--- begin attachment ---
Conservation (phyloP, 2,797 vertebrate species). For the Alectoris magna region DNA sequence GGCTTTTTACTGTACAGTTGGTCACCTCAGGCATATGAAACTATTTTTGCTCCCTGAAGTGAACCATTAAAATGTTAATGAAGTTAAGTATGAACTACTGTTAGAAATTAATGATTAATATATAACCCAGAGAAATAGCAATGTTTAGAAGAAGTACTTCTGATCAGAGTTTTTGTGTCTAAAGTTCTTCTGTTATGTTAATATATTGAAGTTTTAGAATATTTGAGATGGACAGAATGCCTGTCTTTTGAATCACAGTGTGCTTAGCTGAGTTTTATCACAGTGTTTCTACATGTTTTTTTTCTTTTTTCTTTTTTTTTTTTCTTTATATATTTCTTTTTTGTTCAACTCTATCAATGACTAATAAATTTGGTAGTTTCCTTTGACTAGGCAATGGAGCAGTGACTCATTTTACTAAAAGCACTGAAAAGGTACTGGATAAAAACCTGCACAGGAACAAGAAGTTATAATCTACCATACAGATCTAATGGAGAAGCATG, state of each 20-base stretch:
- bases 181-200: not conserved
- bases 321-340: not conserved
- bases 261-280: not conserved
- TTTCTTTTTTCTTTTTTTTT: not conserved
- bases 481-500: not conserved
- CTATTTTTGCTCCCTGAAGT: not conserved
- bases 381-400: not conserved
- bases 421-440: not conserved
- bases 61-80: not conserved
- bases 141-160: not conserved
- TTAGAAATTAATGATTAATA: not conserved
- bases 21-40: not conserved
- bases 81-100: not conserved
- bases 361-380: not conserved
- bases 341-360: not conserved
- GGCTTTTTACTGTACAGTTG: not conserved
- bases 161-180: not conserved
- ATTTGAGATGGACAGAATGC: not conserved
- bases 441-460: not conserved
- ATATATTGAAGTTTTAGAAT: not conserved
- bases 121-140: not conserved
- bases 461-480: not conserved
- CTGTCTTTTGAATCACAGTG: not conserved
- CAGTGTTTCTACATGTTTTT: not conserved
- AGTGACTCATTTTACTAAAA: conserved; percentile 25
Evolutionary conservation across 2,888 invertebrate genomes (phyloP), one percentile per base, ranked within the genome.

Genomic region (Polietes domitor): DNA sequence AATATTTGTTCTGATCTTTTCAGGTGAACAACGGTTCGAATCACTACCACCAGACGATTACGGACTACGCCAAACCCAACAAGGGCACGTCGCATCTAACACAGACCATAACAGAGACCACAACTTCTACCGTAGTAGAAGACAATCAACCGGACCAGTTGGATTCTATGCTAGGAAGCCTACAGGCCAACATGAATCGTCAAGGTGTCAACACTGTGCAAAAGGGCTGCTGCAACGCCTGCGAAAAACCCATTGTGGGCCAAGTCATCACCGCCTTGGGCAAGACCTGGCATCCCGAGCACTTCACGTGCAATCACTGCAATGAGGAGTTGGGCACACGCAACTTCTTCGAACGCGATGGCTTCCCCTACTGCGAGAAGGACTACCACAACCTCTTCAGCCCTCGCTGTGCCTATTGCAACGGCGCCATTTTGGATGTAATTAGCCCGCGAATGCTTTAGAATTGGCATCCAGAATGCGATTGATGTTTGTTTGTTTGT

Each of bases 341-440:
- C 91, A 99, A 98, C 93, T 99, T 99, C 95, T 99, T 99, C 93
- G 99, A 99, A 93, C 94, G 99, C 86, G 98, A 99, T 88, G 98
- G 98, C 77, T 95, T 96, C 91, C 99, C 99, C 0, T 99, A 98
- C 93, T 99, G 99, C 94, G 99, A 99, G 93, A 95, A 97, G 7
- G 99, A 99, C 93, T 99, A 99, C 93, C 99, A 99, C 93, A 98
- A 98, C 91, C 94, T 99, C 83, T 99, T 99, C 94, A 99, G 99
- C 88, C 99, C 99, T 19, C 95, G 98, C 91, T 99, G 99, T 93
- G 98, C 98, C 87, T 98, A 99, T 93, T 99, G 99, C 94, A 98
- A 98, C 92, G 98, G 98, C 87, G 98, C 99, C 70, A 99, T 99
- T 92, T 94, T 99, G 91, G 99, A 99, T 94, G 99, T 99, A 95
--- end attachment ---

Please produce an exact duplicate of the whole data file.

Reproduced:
Conservation (phyloP, 2,797 vertebrate species). For the Alectoris magna region DNA sequence GGCTTTTTACTGTACAGTTGGTCACCTCAGGCATATGAAACTATTTTTGCTCCCTGAAGTGAACCATTAAAATGTTAATGAAGTTAAGTATGAACTACTGTTAGAAATTAATGATTAATATATAACCCAGAGAAATAGCAATGTTTAGAAGAAGTACTTCTGATCAGAGTTTTTGTGTCTAAAGTTCTTCTGTTATGTTAATATATTGAAGTTTTAGAATATTTGAGATGGACAGAATGCCTGTCTTTTGAATCACAGTGTGCTTAGCTGAGTTTTATCACAGTGTTTCTACATGTTTTTTTTCTTTTTTCTTTTTTTTTTTTCTTTATATATTTCTTTTTTGTTCAACTCTATCAATGACTAATAAATTTGGTAGTTTCCTTTGACTAGGCAATGGAGCAGTGACTCATTTTACTAAAAGCACTGAAAAGGTACTGGATAAAAACCTGCACAGGAACAAGAAGTTATAATCTACCATACAGATCTAATGGAGAAGCATG, state of each 20-base stretch:
- bases 181-200: not conserved
- bases 321-340: not conserved
- bases 261-280: not conserved
- TTTCTTTTTTCTTTTTTTTT: not conserved
- bases 481-500: not conserved
- CTATTTTTGCTCCCTGAAGT: not conserved
- bases 381-400: not conserved
- bases 421-440: not conserved
- bases 61-80: not conserved
- bases 141-160: not conserved
- TTAGAAATTAATGATTAATA: not conserved
- bases 21-40: not conserved
- bases 81-100: not conserved
- bases 361-380: not conserved
- bases 341-360: not conserved
- GGCTTTTTACTGTACAGTTG: not conserved
- bases 161-180: not conserved
- ATTTGAGATGGACAGAATGC: not conserved
- bases 441-460: not conserved
- ATATATTGAAGTTTTAGAAT: not conserved
- bases 121-140: not conserved
- bases 461-480: not conserved
- CTGTCTTTTGAATCACAGTG: not conserved
- CAGTGTTTCTACATGTTTTT: not conserved
- AGTGACTCATTTTACTAAAA: conserved; percentile 25
Evolutionary conservation across 2,888 invertebrate genomes (phyloP), one percentile per base, ranked within the genome.

Genomic region (Polietes domitor): DNA sequence AATATTTGTTCTGATCTTTTCAGGTGAACAACGGTTCGAATCACTACCACCAGACGATTACGGACTACGCCAAACCCAACAAGGGCACGTCGCATCTAACACAGACCATAACAGAGACCACAACTTCTACCGTAGTAGAAGACAATCAACCGGACCAGTTGGATTCTATGCTAGGAAGCCTACAGGCCAACATGAATCGTCAAGGTGTCAACACTGTGCAAAAGGGCTGCTGCAACGCCTGCGAAAAACCCATTGTGGGCCAAGTCATCACCGCCTTGGGCAAGACCTGGCATCCCGAGCACTTCACGTGCAATCACTGCAATGAGGAGTTGGGCACACGCAACTTCTTCGAACGCGATGGCTTCCCCTACTGCGAGAAGGACTACCACAACCTCTTCAGCCCTCGCTGTGCCTATTGCAACGGCGCCATTTTGGATGTAATTAGCCCGCGAATGCTTTAGAATTGGCATCCAGAATGCGATTGATGTTTGTTTGTTTGT

Each of bases 341-440:
- C 91, A 99, A 98, C 93, T 99, T 99, C 95, T 99, T 99, C 93
- G 99, A 99, A 93, C 94, G 99, C 86, G 98, A 99, T 88, G 98
- G 98, C 77, T 95, T 96, C 91, C 99, C 99, C 0, T 99, A 98
- C 93, T 99, G 99, C 94, G 99, A 99, G 93, A 95, A 97, G 7
- G 99, A 99, C 93, T 99, A 99, C 93, C 99, A 99, C 93, A 98
- A 98, C 91, C 94, T 99, C 83, T 99, T 99, C 94, A 99, G 99
- C 88, C 99, C 99, T 19, C 95, G 98, C 91, T 99, G 99, T 93
- G 98, C 98, C 87, T 98, A 99, T 93, T 99, G 99, C 94, A 98
- A 98, C 92, G 98, G 98, C 87, G 98, C 99, C 70, A 99, T 99
- T 92, T 94, T 99, G 91, G 99, A 99, T 94, G 99, T 99, A 95